Monday 19 February 2018

Charlie Weston: It is high time insurers started fighting dodgy claims

The calling card of the crooked lawyer from TV shows Breaking Bad and Better Call Saul.
The calling card of the crooked lawyer from TV shows Breaking Bad and Better Call Saul.
Charlie Weston

Charlie Weston

Pay them to go away - that seems to be the way of doing things in the insurance industry. And that applies even when the claim being made is spurious.

It certainly appears to this observer to be one of the key reasons that the cost of motor insurance is going up exponentially.

In the last three years alone, the average premium for insuring a car has risen by 67pc, according to Central Statistics Office figures. That means that a car that cost €400 to insure three years ago now costs close to €700 - an extra €300.

We know that insurers messed up - and badly. They underpriced premiums by getting into an unsustainable price war. They also under-reserved.

Insurers blame lawyers for encouraging claims and for charging high legal costs.

There is indeed a significant issue with claims. Some solicitors are engaged in claims harvesting - this involves solicitors defying the rules of their regulatory body (the Law Society) by using websites to prompt people to make claims, often when they had not considered doing so.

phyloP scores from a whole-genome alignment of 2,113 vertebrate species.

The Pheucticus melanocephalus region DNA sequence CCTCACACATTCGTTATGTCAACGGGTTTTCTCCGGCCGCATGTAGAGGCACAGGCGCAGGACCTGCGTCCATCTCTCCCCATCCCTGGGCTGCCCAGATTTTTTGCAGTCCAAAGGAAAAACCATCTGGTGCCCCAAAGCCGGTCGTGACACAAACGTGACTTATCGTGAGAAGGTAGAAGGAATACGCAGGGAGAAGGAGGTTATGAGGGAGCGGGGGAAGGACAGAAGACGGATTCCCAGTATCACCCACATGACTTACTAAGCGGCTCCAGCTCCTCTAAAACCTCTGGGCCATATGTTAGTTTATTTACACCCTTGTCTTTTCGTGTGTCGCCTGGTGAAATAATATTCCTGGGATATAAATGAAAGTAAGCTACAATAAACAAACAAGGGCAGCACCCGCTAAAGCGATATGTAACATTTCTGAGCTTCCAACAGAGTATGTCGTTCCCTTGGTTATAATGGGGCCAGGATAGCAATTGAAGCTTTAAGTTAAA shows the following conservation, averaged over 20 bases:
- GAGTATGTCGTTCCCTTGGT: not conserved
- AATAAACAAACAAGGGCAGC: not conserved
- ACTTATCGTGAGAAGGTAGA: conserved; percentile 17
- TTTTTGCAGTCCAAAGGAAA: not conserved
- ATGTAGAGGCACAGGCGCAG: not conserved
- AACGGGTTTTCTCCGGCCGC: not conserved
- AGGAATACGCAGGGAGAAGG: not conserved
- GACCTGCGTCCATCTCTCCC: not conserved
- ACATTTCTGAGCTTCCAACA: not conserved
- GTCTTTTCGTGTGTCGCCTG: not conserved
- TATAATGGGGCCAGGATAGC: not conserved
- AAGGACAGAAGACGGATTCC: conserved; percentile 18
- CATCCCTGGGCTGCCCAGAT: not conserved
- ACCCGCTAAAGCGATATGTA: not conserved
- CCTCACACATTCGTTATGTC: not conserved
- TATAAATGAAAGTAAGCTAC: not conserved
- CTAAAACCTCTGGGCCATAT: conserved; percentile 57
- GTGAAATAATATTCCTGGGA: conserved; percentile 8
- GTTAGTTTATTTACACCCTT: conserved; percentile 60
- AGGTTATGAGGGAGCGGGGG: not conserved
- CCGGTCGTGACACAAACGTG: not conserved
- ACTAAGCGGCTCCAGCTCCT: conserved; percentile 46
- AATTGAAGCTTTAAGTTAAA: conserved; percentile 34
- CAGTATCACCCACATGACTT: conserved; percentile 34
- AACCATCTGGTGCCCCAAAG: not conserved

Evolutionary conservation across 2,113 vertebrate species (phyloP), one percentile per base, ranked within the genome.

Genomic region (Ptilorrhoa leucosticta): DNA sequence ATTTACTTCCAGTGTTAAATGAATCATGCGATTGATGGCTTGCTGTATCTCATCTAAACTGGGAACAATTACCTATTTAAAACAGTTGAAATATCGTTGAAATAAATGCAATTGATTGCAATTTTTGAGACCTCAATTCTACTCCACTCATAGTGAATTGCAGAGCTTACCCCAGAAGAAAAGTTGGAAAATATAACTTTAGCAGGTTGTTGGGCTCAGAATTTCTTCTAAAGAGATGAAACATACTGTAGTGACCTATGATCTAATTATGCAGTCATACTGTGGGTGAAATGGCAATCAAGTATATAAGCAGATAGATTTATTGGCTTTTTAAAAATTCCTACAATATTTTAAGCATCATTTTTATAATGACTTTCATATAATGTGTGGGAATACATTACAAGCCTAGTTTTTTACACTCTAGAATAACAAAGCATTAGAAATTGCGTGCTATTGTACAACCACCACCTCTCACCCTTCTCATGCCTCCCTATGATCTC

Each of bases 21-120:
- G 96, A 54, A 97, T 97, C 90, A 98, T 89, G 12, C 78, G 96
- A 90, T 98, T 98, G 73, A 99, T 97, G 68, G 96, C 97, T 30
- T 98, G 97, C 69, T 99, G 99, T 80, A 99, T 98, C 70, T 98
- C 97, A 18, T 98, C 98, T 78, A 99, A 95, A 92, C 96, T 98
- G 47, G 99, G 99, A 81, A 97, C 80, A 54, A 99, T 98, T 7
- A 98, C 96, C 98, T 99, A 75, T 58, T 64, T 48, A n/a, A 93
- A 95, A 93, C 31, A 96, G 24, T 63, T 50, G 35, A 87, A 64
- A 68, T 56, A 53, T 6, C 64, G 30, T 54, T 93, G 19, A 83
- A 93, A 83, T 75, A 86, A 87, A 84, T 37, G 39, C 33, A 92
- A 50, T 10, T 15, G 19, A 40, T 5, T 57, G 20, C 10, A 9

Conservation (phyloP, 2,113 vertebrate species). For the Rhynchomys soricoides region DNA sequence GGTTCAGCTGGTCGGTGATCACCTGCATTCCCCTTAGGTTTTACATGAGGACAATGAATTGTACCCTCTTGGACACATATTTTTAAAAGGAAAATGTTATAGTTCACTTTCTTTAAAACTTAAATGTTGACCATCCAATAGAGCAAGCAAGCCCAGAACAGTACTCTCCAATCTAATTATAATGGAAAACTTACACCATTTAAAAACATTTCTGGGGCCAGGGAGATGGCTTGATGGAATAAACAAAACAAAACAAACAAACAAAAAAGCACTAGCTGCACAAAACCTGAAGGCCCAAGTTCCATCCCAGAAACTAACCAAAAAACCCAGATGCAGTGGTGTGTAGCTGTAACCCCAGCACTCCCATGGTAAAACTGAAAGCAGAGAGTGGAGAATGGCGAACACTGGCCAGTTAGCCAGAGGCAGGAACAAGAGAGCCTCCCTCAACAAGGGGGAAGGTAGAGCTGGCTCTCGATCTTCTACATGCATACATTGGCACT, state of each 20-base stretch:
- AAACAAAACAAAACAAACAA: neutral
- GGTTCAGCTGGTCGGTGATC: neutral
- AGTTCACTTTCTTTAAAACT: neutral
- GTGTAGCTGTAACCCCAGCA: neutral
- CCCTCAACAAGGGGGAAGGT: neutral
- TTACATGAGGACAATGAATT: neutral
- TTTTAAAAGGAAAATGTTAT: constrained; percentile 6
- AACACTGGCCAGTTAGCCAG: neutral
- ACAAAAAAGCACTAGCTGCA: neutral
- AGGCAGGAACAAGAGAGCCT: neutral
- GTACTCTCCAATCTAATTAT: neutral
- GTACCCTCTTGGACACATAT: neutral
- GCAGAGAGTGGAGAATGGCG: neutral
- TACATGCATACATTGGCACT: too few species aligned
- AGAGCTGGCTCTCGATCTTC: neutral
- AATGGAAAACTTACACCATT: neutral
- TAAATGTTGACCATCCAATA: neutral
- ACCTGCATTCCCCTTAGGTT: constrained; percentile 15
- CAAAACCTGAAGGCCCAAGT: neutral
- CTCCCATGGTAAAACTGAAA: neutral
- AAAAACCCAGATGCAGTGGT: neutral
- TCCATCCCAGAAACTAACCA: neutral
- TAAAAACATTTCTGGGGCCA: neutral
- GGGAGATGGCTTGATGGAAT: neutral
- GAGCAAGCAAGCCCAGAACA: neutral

Some solicitors are not operating these websites themselves, but are bulk buying claims from non-lawyers who operate the websites. Claims harvesting encourages spurious claims, which is why lawyers are not allowed to engage in it.

But could it be that the insurance industry is facilitating this activity that it frowns upon and is playing into the hands of some unscrupulous lawyers whose clients are making spurious claims?

We know that some lawyers are adept at undermining the system for their own advantage.

The Injuries Board was set up to deal with personal-injuries claims. It was designed as a lawyer-free zone, with legal fees not paid when an award is made. But we have a situation where 90pc of claimants to the Injuries Board are now represented by lawyers. More often than not, the lawyers engineer a situation where their client's case is taken out of the Injuries Board and pushed towards the courts.

Less than 10,000 injuries cases are decided in the Injuries Board and the courts.

Another 22,530 claims are settled by insurers privately. These out-of-court settlements are the problem.

There is a huge suspicion that insurers, faced with the high-cost prospect of fighting these claims in the courts, are settling them - even though they know many are spurious or exaggerated. Pay up to get them to go away, seems to be the mantra.

No wonder claims-harvesting has become an issue.

Insurers and lawyers have some cheek, forcing honest drivers to pay for this carry-on.

Sunday Indo Business

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